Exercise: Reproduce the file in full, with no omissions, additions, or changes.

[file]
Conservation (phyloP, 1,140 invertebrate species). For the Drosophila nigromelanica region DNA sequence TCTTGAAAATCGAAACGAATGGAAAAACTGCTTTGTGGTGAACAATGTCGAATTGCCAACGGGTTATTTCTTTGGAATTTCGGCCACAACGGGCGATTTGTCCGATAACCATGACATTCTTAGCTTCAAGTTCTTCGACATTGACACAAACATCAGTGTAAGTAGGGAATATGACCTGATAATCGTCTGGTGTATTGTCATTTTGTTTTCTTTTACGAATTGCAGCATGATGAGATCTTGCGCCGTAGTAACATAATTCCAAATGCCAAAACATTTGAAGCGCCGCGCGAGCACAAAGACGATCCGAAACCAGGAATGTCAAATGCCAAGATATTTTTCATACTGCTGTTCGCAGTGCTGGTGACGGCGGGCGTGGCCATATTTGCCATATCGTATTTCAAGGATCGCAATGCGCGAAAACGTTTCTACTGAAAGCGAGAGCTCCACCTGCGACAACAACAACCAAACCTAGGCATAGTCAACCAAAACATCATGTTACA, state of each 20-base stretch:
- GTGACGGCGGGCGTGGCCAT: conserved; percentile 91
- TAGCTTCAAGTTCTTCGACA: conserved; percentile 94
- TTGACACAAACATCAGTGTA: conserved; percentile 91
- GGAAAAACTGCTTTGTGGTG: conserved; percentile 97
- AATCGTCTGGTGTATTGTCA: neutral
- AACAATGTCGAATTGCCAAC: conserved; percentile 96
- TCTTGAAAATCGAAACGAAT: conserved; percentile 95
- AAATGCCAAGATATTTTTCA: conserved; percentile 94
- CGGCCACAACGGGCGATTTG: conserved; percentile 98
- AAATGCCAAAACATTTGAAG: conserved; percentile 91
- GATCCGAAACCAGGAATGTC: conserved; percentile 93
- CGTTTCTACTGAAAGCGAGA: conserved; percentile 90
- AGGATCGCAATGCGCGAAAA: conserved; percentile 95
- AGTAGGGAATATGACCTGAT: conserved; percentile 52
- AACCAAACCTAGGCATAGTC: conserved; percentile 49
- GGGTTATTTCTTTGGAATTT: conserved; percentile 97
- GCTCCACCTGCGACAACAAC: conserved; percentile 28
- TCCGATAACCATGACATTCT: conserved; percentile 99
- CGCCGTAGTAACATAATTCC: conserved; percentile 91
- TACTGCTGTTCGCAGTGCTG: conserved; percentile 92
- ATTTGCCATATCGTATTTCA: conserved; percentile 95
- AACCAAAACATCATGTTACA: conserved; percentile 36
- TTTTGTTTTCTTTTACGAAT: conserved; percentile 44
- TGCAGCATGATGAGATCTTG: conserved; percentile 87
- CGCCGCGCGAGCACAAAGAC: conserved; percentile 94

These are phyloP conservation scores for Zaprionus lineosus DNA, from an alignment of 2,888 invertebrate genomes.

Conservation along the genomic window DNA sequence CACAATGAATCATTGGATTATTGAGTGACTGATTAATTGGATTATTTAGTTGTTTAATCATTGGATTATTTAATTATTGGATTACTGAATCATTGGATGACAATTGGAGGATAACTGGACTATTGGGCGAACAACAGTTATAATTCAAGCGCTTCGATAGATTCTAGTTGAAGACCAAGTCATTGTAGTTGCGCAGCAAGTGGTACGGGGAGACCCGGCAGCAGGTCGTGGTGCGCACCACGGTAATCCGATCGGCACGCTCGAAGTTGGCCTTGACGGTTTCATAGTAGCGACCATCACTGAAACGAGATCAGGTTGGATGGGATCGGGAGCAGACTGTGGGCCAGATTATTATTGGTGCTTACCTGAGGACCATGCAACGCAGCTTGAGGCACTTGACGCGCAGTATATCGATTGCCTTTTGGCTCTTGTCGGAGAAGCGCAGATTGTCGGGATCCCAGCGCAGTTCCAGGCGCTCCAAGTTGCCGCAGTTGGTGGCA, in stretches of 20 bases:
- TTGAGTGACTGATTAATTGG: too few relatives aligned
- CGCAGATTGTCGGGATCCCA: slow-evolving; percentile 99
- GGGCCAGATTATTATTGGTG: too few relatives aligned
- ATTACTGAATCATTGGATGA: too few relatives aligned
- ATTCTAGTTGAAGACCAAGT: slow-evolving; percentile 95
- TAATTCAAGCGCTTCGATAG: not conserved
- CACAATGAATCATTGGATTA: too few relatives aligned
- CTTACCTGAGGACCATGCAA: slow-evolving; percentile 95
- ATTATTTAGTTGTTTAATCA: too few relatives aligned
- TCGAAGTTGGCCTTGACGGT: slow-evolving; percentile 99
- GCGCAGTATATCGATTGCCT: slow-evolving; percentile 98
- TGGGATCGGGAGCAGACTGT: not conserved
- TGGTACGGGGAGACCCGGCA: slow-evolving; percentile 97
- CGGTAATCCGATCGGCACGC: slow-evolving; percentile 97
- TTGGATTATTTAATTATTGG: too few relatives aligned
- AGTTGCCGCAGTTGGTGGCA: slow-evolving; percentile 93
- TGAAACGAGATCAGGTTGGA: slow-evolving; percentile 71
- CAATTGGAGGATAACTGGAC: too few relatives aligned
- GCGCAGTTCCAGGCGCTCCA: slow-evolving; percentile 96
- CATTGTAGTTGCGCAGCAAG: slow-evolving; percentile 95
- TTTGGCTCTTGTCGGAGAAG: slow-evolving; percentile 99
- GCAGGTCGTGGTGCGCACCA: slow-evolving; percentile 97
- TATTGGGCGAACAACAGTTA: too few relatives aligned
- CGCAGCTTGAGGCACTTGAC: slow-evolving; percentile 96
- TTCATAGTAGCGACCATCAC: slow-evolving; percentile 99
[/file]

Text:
Conservation (phyloP, 1,140 invertebrate species). For the Drosophila nigromelanica region DNA sequence TCTTGAAAATCGAAACGAATGGAAAAACTGCTTTGTGGTGAACAATGTCGAATTGCCAACGGGTTATTTCTTTGGAATTTCGGCCACAACGGGCGATTTGTCCGATAACCATGACATTCTTAGCTTCAAGTTCTTCGACATTGACACAAACATCAGTGTAAGTAGGGAATATGACCTGATAATCGTCTGGTGTATTGTCATTTTGTTTTCTTTTACGAATTGCAGCATGATGAGATCTTGCGCCGTAGTAACATAATTCCAAATGCCAAAACATTTGAAGCGCCGCGCGAGCACAAAGACGATCCGAAACCAGGAATGTCAAATGCCAAGATATTTTTCATACTGCTGTTCGCAGTGCTGGTGACGGCGGGCGTGGCCATATTTGCCATATCGTATTTCAAGGATCGCAATGCGCGAAAACGTTTCTACTGAAAGCGAGAGCTCCACCTGCGACAACAACAACCAAACCTAGGCATAGTCAACCAAAACATCATGTTACA, state of each 20-base stretch:
- GTGACGGCGGGCGTGGCCAT: conserved; percentile 91
- TAGCTTCAAGTTCTTCGACA: conserved; percentile 94
- TTGACACAAACATCAGTGTA: conserved; percentile 91
- GGAAAAACTGCTTTGTGGTG: conserved; percentile 97
- AATCGTCTGGTGTATTGTCA: neutral
- AACAATGTCGAATTGCCAAC: conserved; percentile 96
- TCTTGAAAATCGAAACGAAT: conserved; percentile 95
- AAATGCCAAGATATTTTTCA: conserved; percentile 94
- CGGCCACAACGGGCGATTTG: conserved; percentile 98
- AAATGCCAAAACATTTGAAG: conserved; percentile 91
- GATCCGAAACCAGGAATGTC: conserved; percentile 93
- CGTTTCTACTGAAAGCGAGA: conserved; percentile 90
- AGGATCGCAATGCGCGAAAA: conserved; percentile 95
- AGTAGGGAATATGACCTGAT: conserved; percentile 52
- AACCAAACCTAGGCATAGTC: conserved; percentile 49
- GGGTTATTTCTTTGGAATTT: conserved; percentile 97
- GCTCCACCTGCGACAACAAC: conserved; percentile 28
- TCCGATAACCATGACATTCT: conserved; percentile 99
- CGCCGTAGTAACATAATTCC: conserved; percentile 91
- TACTGCTGTTCGCAGTGCTG: conserved; percentile 92
- ATTTGCCATATCGTATTTCA: conserved; percentile 95
- AACCAAAACATCATGTTACA: conserved; percentile 36
- TTTTGTTTTCTTTTACGAAT: conserved; percentile 44
- TGCAGCATGATGAGATCTTG: conserved; percentile 87
- CGCCGCGCGAGCACAAAGAC: conserved; percentile 94

These are phyloP conservation scores for Zaprionus lineosus DNA, from an alignment of 2,888 invertebrate genomes.

Conservation along the genomic window DNA sequence CACAATGAATCATTGGATTATTGAGTGACTGATTAATTGGATTATTTAGTTGTTTAATCATTGGATTATTTAATTATTGGATTACTGAATCATTGGATGACAATTGGAGGATAACTGGACTATTGGGCGAACAACAGTTATAATTCAAGCGCTTCGATAGATTCTAGTTGAAGACCAAGTCATTGTAGTTGCGCAGCAAGTGGTACGGGGAGACCCGGCAGCAGGTCGTGGTGCGCACCACGGTAATCCGATCGGCACGCTCGAAGTTGGCCTTGACGGTTTCATAGTAGCGACCATCACTGAAACGAGATCAGGTTGGATGGGATCGGGAGCAGACTGTGGGCCAGATTATTATTGGTGCTTACCTGAGGACCATGCAACGCAGCTTGAGGCACTTGACGCGCAGTATATCGATTGCCTTTTGGCTCTTGTCGGAGAAGCGCAGATTGTCGGGATCCCAGCGCAGTTCCAGGCGCTCCAAGTTGCCGCAGTTGGTGGCA, in stretches of 20 bases:
- TTGAGTGACTGATTAATTGG: too few relatives aligned
- CGCAGATTGTCGGGATCCCA: slow-evolving; percentile 99
- GGGCCAGATTATTATTGGTG: too few relatives aligned
- ATTACTGAATCATTGGATGA: too few relatives aligned
- ATTCTAGTTGAAGACCAAGT: slow-evolving; percentile 95
- TAATTCAAGCGCTTCGATAG: not conserved
- CACAATGAATCATTGGATTA: too few relatives aligned
- CTTACCTGAGGACCATGCAA: slow-evolving; percentile 95
- ATTATTTAGTTGTTTAATCA: too few relatives aligned
- TCGAAGTTGGCCTTGACGGT: slow-evolving; percentile 99
- GCGCAGTATATCGATTGCCT: slow-evolving; percentile 98
- TGGGATCGGGAGCAGACTGT: not conserved
- TGGTACGGGGAGACCCGGCA: slow-evolving; percentile 97
- CGGTAATCCGATCGGCACGC: slow-evolving; percentile 97
- TTGGATTATTTAATTATTGG: too few relatives aligned
- AGTTGCCGCAGTTGGTGGCA: slow-evolving; percentile 93
- TGAAACGAGATCAGGTTGGA: slow-evolving; percentile 71
- CAATTGGAGGATAACTGGAC: too few relatives aligned
- GCGCAGTTCCAGGCGCTCCA: slow-evolving; percentile 96
- CATTGTAGTTGCGCAGCAAG: slow-evolving; percentile 95
- TTTGGCTCTTGTCGGAGAAG: slow-evolving; percentile 99
- GCAGGTCGTGGTGCGCACCA: slow-evolving; percentile 97
- TATTGGGCGAACAACAGTTA: too few relatives aligned
- CGCAGCTTGAGGCACTTGAC: slow-evolving; percentile 96
- TTCATAGTAGCGACCATCAC: slow-evolving; percentile 99